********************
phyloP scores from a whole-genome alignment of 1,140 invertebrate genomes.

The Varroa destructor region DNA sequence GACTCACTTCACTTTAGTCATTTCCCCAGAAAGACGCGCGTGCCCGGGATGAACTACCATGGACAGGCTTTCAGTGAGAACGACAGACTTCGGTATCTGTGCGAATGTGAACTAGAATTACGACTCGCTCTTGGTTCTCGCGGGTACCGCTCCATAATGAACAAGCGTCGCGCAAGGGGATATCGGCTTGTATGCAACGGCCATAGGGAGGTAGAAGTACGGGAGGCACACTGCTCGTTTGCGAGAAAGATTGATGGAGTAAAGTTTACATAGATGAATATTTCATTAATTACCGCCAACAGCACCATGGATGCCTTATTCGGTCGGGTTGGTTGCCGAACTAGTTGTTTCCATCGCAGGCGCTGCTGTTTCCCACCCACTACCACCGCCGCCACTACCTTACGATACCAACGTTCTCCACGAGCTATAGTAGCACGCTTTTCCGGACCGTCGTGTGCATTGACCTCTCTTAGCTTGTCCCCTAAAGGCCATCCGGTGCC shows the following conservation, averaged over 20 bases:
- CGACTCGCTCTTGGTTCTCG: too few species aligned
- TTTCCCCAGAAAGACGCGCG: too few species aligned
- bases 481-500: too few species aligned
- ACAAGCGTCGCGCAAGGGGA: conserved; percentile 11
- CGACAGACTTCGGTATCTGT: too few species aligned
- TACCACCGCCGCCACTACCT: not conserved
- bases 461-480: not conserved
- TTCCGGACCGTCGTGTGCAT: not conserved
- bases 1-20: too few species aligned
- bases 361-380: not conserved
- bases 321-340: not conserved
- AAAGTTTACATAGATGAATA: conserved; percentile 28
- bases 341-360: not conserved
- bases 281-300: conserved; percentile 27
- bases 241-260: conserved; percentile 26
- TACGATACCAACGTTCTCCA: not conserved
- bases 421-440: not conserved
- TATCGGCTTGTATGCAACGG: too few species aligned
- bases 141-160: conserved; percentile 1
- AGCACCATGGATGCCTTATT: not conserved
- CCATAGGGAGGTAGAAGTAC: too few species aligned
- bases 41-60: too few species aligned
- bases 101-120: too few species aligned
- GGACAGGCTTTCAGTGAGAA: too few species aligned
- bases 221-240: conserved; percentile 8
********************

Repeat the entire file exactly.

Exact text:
phyloP scores from a whole-genome alignment of 1,140 invertebrate genomes.

The Varroa destructor region DNA sequence GACTCACTTCACTTTAGTCATTTCCCCAGAAAGACGCGCGTGCCCGGGATGAACTACCATGGACAGGCTTTCAGTGAGAACGACAGACTTCGGTATCTGTGCGAATGTGAACTAGAATTACGACTCGCTCTTGGTTCTCGCGGGTACCGCTCCATAATGAACAAGCGTCGCGCAAGGGGATATCGGCTTGTATGCAACGGCCATAGGGAGGTAGAAGTACGGGAGGCACACTGCTCGTTTGCGAGAAAGATTGATGGAGTAAAGTTTACATAGATGAATATTTCATTAATTACCGCCAACAGCACCATGGATGCCTTATTCGGTCGGGTTGGTTGCCGAACTAGTTGTTTCCATCGCAGGCGCTGCTGTTTCCCACCCACTACCACCGCCGCCACTACCTTACGATACCAACGTTCTCCACGAGCTATAGTAGCACGCTTTTCCGGACCGTCGTGTGCATTGACCTCTCTTAGCTTGTCCCCTAAAGGCCATCCGGTGCC shows the following conservation, averaged over 20 bases:
- CGACTCGCTCTTGGTTCTCG: too few species aligned
- TTTCCCCAGAAAGACGCGCG: too few species aligned
- bases 481-500: too few species aligned
- ACAAGCGTCGCGCAAGGGGA: conserved; percentile 11
- CGACAGACTTCGGTATCTGT: too few species aligned
- TACCACCGCCGCCACTACCT: not conserved
- bases 461-480: not conserved
- TTCCGGACCGTCGTGTGCAT: not conserved
- bases 1-20: too few species aligned
- bases 361-380: not conserved
- bases 321-340: not conserved
- AAAGTTTACATAGATGAATA: conserved; percentile 28
- bases 341-360: not conserved
- bases 281-300: conserved; percentile 27
- bases 241-260: conserved; percentile 26
- TACGATACCAACGTTCTCCA: not conserved
- bases 421-440: not conserved
- TATCGGCTTGTATGCAACGG: too few species aligned
- bases 141-160: conserved; percentile 1
- AGCACCATGGATGCCTTATT: not conserved
- CCATAGGGAGGTAGAAGTAC: too few species aligned
- bases 41-60: too few species aligned
- bases 101-120: too few species aligned
- GGACAGGCTTTCAGTGAGAA: too few species aligned
- bases 221-240: conserved; percentile 8